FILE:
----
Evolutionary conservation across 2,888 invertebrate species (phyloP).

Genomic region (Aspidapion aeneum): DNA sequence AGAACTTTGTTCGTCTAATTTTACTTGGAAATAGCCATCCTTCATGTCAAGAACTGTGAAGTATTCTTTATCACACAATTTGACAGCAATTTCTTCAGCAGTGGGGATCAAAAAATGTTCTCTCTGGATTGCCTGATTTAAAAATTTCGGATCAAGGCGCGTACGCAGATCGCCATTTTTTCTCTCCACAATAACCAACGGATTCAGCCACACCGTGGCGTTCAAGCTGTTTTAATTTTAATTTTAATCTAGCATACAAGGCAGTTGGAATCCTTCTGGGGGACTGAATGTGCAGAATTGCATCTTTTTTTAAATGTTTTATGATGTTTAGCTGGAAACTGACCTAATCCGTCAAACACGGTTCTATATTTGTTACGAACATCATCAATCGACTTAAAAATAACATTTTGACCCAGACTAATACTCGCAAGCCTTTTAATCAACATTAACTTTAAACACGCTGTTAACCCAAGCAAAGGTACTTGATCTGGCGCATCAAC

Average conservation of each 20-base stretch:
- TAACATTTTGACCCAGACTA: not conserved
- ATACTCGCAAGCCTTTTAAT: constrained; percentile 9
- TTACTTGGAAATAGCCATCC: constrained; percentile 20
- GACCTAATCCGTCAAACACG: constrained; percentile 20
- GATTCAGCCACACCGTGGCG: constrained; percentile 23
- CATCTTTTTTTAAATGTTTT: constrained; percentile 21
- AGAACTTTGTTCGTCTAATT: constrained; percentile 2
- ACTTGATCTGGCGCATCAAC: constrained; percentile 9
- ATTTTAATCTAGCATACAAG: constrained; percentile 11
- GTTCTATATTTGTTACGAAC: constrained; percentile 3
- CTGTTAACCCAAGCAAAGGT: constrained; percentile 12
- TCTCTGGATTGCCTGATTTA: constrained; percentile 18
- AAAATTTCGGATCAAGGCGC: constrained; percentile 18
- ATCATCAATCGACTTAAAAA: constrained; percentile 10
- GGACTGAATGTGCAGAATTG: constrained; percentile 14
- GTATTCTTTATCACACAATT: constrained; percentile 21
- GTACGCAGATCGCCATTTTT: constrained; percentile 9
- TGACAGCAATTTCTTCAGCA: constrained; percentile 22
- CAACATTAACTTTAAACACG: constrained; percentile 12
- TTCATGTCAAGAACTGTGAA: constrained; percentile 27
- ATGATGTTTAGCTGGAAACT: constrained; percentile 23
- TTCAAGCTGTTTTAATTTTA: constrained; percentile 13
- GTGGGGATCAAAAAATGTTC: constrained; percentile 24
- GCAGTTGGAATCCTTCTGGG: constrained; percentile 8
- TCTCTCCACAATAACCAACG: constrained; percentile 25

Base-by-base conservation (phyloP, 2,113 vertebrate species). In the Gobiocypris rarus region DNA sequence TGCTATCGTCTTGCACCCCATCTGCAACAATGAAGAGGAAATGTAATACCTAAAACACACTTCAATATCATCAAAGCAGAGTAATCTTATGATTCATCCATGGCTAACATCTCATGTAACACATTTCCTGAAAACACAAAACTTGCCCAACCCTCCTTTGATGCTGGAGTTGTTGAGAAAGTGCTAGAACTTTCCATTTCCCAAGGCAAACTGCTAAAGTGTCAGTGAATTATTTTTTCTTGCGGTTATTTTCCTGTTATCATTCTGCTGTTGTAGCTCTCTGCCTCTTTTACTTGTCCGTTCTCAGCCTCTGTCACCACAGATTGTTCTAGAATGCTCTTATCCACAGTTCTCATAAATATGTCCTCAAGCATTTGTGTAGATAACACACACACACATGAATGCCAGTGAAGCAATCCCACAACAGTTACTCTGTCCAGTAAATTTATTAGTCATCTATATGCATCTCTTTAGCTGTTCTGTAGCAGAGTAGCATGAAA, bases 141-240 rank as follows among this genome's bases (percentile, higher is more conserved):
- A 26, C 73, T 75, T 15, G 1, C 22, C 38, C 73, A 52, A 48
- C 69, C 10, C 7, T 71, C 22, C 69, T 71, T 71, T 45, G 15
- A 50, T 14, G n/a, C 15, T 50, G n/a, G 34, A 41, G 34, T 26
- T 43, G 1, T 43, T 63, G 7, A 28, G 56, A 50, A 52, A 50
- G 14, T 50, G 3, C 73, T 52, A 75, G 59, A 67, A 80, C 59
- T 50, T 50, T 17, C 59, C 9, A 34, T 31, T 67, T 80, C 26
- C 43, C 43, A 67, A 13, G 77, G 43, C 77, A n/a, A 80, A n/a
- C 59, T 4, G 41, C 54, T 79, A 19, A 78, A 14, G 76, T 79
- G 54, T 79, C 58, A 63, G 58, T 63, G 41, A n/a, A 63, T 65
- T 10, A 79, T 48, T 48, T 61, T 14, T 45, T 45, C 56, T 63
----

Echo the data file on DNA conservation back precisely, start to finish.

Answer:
Evolutionary conservation across 2,888 invertebrate species (phyloP).

Genomic region (Aspidapion aeneum): DNA sequence AGAACTTTGTTCGTCTAATTTTACTTGGAAATAGCCATCCTTCATGTCAAGAACTGTGAAGTATTCTTTATCACACAATTTGACAGCAATTTCTTCAGCAGTGGGGATCAAAAAATGTTCTCTCTGGATTGCCTGATTTAAAAATTTCGGATCAAGGCGCGTACGCAGATCGCCATTTTTTCTCTCCACAATAACCAACGGATTCAGCCACACCGTGGCGTTCAAGCTGTTTTAATTTTAATTTTAATCTAGCATACAAGGCAGTTGGAATCCTTCTGGGGGACTGAATGTGCAGAATTGCATCTTTTTTTAAATGTTTTATGATGTTTAGCTGGAAACTGACCTAATCCGTCAAACACGGTTCTATATTTGTTACGAACATCATCAATCGACTTAAAAATAACATTTTGACCCAGACTAATACTCGCAAGCCTTTTAATCAACATTAACTTTAAACACGCTGTTAACCCAAGCAAAGGTACTTGATCTGGCGCATCAAC

Average conservation of each 20-base stretch:
- TAACATTTTGACCCAGACTA: not conserved
- ATACTCGCAAGCCTTTTAAT: constrained; percentile 9
- TTACTTGGAAATAGCCATCC: constrained; percentile 20
- GACCTAATCCGTCAAACACG: constrained; percentile 20
- GATTCAGCCACACCGTGGCG: constrained; percentile 23
- CATCTTTTTTTAAATGTTTT: constrained; percentile 21
- AGAACTTTGTTCGTCTAATT: constrained; percentile 2
- ACTTGATCTGGCGCATCAAC: constrained; percentile 9
- ATTTTAATCTAGCATACAAG: constrained; percentile 11
- GTTCTATATTTGTTACGAAC: constrained; percentile 3
- CTGTTAACCCAAGCAAAGGT: constrained; percentile 12
- TCTCTGGATTGCCTGATTTA: constrained; percentile 18
- AAAATTTCGGATCAAGGCGC: constrained; percentile 18
- ATCATCAATCGACTTAAAAA: constrained; percentile 10
- GGACTGAATGTGCAGAATTG: constrained; percentile 14
- GTATTCTTTATCACACAATT: constrained; percentile 21
- GTACGCAGATCGCCATTTTT: constrained; percentile 9
- TGACAGCAATTTCTTCAGCA: constrained; percentile 22
- CAACATTAACTTTAAACACG: constrained; percentile 12
- TTCATGTCAAGAACTGTGAA: constrained; percentile 27
- ATGATGTTTAGCTGGAAACT: constrained; percentile 23
- TTCAAGCTGTTTTAATTTTA: constrained; percentile 13
- GTGGGGATCAAAAAATGTTC: constrained; percentile 24
- GCAGTTGGAATCCTTCTGGG: constrained; percentile 8
- TCTCTCCACAATAACCAACG: constrained; percentile 25

Base-by-base conservation (phyloP, 2,113 vertebrate species). In the Gobiocypris rarus region DNA sequence TGCTATCGTCTTGCACCCCATCTGCAACAATGAAGAGGAAATGTAATACCTAAAACACACTTCAATATCATCAAAGCAGAGTAATCTTATGATTCATCCATGGCTAACATCTCATGTAACACATTTCCTGAAAACACAAAACTTGCCCAACCCTCCTTTGATGCTGGAGTTGTTGAGAAAGTGCTAGAACTTTCCATTTCCCAAGGCAAACTGCTAAAGTGTCAGTGAATTATTTTTTCTTGCGGTTATTTTCCTGTTATCATTCTGCTGTTGTAGCTCTCTGCCTCTTTTACTTGTCCGTTCTCAGCCTCTGTCACCACAGATTGTTCTAGAATGCTCTTATCCACAGTTCTCATAAATATGTCCTCAAGCATTTGTGTAGATAACACACACACACATGAATGCCAGTGAAGCAATCCCACAACAGTTACTCTGTCCAGTAAATTTATTAGTCATCTATATGCATCTCTTTAGCTGTTCTGTAGCAGAGTAGCATGAAA, bases 141-240 rank as follows among this genome's bases (percentile, higher is more conserved):
- A 26, C 73, T 75, T 15, G 1, C 22, C 38, C 73, A 52, A 48
- C 69, C 10, C 7, T 71, C 22, C 69, T 71, T 71, T 45, G 15
- A 50, T 14, G n/a, C 15, T 50, G n/a, G 34, A 41, G 34, T 26
- T 43, G 1, T 43, T 63, G 7, A 28, G 56, A 50, A 52, A 50
- G 14, T 50, G 3, C 73, T 52, A 75, G 59, A 67, A 80, C 59
- T 50, T 50, T 17, C 59, C 9, A 34, T 31, T 67, T 80, C 26
- C 43, C 43, A 67, A 13, G 77, G 43, C 77, A n/a, A 80, A n/a
- C 59, T 4, G 41, C 54, T 79, A 19, A 78, A 14, G 76, T 79
- G 54, T 79, C 58, A 63, G 58, T 63, G 41, A n/a, A 63, T 65
- T 10, A 79, T 48, T 48, T 61, T 14, T 45, T 45, C 56, T 63